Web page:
Saturday, September 12, 2009

Like Omar Khayyam...

Yep, Chen's in prizzin. Fer life. But he'll probably get pardoned some KMT hack President (or a desperate Ma) who wants to curry favor with the greens or some newly-elected DPP President, I don't know, but it'll get done.

Other bloggers have said plenty about that, so I'll share something not-quite-Taiwan related that I saw on the Washington Post website. Except it is Taiwan-related, because Taiwanese people (and Japanese, and Chinese, and Korean, and American) people work too damn much. I don't know what the answer is, but it has to involve a massive cultural shift. One person saying "no more" is not one of the drops that fills an ocean, it's just another person who will probably lose their job in the next round of layoffs. The entire overworked world (hey, Europe, you don't count, and neither do you, Australia) needs to stand up at once and say "No! It's 6pm and I am going home to be with my loved ones." If we had a world where people could and did refuse to take on the work of others at the expense of their personal lives, we might have fewer layoffs as companies realized that laying off A and increasing the workloads of B, C and D was no longer a viable option.

Of course, I am not an economist and even I know that that would wreak havoc in a free-market system...and since non-free-market systems don't seem to work, I don't know what to say.

But it has to happen. As Hax says - we're fat, we're sedentary, we're linear-thinking. We drive angry, we think angry, we're touchier than ever. We have no communities and our kids are screwed up. People travel less (unless they're European, natch) and so horizons are narrow. It's a problem even in prosperous times. And it's got to stop.

Unless, of course, you love your job or the long hours have definite benefits (like 3-month vacations or something). If you love what you do, 60 hours a week is nothing. I happen to love most of what I do - I could live without the reports and paperwork - but I wouldn't want to do it for 60 hours a week...and let's face it, most people either dislike, barely tolerate or outright hate their jobs.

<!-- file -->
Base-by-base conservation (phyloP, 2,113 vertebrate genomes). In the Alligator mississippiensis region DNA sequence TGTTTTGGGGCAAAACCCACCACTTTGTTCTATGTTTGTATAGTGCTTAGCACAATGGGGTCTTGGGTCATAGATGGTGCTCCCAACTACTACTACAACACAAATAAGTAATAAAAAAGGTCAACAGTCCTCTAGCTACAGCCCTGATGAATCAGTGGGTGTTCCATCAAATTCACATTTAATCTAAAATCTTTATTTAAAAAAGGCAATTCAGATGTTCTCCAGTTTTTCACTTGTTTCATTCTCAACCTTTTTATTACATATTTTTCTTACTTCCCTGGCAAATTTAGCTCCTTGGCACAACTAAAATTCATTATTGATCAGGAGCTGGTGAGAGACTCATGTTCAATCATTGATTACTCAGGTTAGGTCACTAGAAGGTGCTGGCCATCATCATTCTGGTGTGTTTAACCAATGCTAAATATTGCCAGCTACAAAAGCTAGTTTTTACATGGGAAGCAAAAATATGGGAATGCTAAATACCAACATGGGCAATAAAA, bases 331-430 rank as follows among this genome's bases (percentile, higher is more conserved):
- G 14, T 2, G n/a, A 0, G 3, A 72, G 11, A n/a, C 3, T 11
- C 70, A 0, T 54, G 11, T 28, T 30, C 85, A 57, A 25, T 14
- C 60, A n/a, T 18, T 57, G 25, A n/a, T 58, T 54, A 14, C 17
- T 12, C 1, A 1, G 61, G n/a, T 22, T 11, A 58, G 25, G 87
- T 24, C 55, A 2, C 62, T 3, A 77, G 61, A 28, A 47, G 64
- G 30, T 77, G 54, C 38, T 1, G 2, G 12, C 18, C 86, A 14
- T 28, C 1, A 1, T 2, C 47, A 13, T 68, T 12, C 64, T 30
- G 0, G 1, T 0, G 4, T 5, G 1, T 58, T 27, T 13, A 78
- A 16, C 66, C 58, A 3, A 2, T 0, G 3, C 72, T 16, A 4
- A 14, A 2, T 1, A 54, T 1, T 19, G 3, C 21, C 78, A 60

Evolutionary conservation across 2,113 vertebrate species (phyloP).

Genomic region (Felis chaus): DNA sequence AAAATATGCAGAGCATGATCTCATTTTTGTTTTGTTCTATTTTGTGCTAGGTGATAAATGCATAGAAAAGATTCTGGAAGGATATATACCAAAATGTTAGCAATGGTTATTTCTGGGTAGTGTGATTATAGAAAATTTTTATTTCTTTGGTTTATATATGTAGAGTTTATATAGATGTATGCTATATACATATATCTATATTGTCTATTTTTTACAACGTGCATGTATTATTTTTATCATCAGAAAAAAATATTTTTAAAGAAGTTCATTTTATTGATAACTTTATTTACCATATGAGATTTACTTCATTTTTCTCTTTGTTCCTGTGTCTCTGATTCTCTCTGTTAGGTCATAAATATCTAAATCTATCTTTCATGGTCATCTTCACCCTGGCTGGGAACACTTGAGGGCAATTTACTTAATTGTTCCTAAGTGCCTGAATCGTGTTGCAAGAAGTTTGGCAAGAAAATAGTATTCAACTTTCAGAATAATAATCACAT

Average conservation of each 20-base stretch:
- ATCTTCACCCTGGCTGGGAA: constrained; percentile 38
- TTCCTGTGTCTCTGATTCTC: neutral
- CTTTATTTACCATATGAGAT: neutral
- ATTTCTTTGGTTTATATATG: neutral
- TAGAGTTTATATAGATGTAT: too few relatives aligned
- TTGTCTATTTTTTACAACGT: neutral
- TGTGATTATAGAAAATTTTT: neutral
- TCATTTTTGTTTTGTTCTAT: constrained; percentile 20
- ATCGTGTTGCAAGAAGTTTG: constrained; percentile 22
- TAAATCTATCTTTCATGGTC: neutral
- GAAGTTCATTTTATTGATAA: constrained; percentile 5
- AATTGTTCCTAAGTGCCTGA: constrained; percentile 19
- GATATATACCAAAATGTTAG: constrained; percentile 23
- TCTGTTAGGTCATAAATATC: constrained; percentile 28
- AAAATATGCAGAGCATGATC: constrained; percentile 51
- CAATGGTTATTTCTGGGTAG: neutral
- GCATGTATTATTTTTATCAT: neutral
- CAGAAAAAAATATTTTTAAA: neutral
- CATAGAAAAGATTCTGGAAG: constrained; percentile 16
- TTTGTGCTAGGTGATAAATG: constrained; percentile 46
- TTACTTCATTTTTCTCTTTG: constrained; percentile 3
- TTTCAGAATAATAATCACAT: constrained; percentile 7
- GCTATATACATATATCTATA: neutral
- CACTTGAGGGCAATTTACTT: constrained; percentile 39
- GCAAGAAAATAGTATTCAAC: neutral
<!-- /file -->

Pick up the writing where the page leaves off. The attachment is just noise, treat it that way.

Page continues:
From the column:

Bay Area: How do people work so much? Seriously. Maybe I'm being a big baby, because I've only been working at a real job for 2.5 years and before that (in school) I did summer camp and restaurant jobs, but I am baffled by people who work two jobs, or 60-80 hours per week. I work hard and I'm good at my job, even though I hate it, because it's getting me somewhere I want to go. But even 50 hours per week means I don't work out or cook or see my boyfriend. I consider these things essential elements of a life worth living, and I guess I'm just wondering how people make it all fit (with KIDS!?!?! HOW?) or if really most of people's lives is work. I feel like such a wimp because I'm so overwhelmed working hours that seem like they should be reasonable. Is it an age thing? My friends seem similarly overwhelmed, we're 24-25ish.

Carolyn Hax: I don't think it's an age thing to find so much work unappealing. Maybe being new to it means you aren't in the habit the way others are, but you can be in the habit and still feel that it's wrong.

I, for one, find it appalling/discouraging/soul-sucking the amount of time people spend at work these days. It's bad for health, bad for relationships, bad for kids, bad for pets, bad for communities, bad for homes and gardens and arts and other expressions of our less linear selves. And it has only gotten worse as the people with jobs--the fortunate ones--have been asked to do the work of the people who've lost their jobs.

We're fat and sedentary, we drive angry, our kids watch too much tv, we don't read enough, or nurture our emotional connections enough? No kidding.

I'm sorry to sound so pessimistic and angry. There are plenty of people who have resisted these forces, who make conscious decisions to choose flexible careers, forgo income, live within their means, invest in their own priorities, like their kids and communities, to the benefit of all. But just anecdotally, it seems as if resisting the work-work-work trend isn't just a simple choice--it takes people who have more than the average amount of certain things: focus, options, willpower, independent wealth even.

I don't know what the answer is, except for each person to fight for quality-of-life priorities, and hope that, culturally, we come to our senses.

On another note, I wonder if my Grandma L. would pop a gasket if I didn't wear white for the wedding. I like this dress color scheme:

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